Pope John Paul II (search) kept up his campaign against gay marriage Saturday, telling the ambassador from Canada — where some provinces allow same-sex couples to wed — that such unions create a "false understanding" of marriage.
In past months, the pope urged authorities to stop approving gay marriages (search), saying that they degrade the true sense of marriage.
The pope spoke Saturday to the new Canadian Ambassador to the Holy See (search), Donald Smith.
"The institution of marriage necessarily entails the complementarity of husbands and wives who participate in God's creative activity through the raising of children," said the pontiff, according to the text of the speech released by the Vatican (search).
"Spouses thereby ensure the survival of society and culture, and rightly deserve specific and categorical legal recognition by the State.
"Any attempts to change the meaning of the word 'spouse' contradict right reason: legal guarantees, analogous to those granted to marriage, cannot be applied to unions between persons of the same sex without creating a false understanding of the nature of marriage."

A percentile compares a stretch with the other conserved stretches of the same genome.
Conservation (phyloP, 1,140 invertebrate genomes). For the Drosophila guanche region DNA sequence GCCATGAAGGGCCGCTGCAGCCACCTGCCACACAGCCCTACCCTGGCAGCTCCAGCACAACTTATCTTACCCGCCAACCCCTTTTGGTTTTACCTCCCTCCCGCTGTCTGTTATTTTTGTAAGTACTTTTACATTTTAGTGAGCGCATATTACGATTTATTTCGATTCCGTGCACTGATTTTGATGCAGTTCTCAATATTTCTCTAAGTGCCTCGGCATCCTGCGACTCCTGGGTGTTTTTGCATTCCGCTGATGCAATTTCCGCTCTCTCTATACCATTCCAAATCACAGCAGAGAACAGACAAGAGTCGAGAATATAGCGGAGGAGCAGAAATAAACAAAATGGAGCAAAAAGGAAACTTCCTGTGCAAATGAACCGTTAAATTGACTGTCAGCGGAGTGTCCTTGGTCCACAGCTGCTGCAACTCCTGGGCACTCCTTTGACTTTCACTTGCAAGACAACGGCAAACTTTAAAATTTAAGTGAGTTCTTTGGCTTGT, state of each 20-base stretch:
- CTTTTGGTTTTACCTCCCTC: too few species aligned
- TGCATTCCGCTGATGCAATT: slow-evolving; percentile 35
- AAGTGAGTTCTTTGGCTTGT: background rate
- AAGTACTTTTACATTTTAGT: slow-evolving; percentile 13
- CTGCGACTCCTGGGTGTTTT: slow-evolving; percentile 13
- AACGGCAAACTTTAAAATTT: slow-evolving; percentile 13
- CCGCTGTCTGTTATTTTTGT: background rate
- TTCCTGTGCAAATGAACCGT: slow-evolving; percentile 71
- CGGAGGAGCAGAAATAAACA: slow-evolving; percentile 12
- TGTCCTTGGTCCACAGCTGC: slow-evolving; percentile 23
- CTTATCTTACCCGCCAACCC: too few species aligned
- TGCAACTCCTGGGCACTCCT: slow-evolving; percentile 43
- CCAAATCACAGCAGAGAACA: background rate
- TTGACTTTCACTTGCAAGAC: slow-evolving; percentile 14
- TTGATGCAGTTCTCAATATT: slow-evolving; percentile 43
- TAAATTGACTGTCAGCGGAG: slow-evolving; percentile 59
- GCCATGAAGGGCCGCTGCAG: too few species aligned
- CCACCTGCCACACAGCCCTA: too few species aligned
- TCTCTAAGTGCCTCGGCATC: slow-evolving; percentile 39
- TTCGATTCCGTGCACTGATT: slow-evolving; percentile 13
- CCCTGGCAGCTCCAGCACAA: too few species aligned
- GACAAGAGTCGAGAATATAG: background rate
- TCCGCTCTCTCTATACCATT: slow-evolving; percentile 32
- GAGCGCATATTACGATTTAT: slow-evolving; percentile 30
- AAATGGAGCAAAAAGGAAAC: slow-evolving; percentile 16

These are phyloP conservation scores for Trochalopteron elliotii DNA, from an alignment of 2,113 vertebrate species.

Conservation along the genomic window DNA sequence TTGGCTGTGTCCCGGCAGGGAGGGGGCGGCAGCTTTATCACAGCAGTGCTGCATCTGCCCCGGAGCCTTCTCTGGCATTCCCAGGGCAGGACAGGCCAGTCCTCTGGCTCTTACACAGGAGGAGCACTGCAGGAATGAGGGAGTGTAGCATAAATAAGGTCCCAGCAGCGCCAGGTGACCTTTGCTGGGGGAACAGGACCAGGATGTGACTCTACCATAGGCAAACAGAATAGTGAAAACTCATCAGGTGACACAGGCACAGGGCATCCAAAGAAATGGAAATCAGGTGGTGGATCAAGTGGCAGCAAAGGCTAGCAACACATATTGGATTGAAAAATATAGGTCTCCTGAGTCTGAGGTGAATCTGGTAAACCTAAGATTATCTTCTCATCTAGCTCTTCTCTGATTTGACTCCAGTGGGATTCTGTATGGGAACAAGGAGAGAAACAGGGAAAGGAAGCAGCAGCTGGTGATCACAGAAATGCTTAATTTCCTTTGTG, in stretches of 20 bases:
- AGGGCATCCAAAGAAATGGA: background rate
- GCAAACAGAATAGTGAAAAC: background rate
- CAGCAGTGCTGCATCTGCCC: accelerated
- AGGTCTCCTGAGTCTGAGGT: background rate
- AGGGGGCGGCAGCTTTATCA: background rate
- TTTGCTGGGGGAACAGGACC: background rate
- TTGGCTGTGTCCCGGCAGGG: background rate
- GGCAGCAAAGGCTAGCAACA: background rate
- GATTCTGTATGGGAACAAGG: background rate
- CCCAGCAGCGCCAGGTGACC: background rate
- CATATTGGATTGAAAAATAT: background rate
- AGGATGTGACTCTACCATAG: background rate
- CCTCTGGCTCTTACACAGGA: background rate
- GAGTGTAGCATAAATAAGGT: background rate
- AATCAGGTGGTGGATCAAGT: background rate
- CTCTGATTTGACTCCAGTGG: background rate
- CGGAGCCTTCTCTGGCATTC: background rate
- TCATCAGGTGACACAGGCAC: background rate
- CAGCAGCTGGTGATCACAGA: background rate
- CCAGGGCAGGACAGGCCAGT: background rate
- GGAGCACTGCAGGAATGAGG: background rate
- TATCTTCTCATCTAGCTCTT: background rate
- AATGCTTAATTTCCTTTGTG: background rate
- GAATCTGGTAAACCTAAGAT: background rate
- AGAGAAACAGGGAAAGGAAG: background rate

Three Canadian provinces, accounting for about 70 percent of the country's 31 million people, allow same-sex marriage: Quebec, Ontario and British Columbia. The ruling Liberal Party has promised legislation legalizing gay marriage, perhaps next year after Canada's Supreme Court gives a nonbinding opinion on a tentative bill.
Speaking to another newly appointed ambassador to the Holy See, Philip McDonagh of Ireland, the pope called on the European Union to keep a policy of openness and acceptance of immigrants. Ireland held the EU rotating presidency until the end of June.
"The plight of refugees and those displaced by poverty, war or persecution is particularly dramatic and calls for special consideration and generosity," John Paul said.
"The Holy See hopes that the steps taken during the Irish presidency of the European Union in favor of policies of openness to other peoples will continue to inspire the community's attitude to immigrants from other continents and cultures."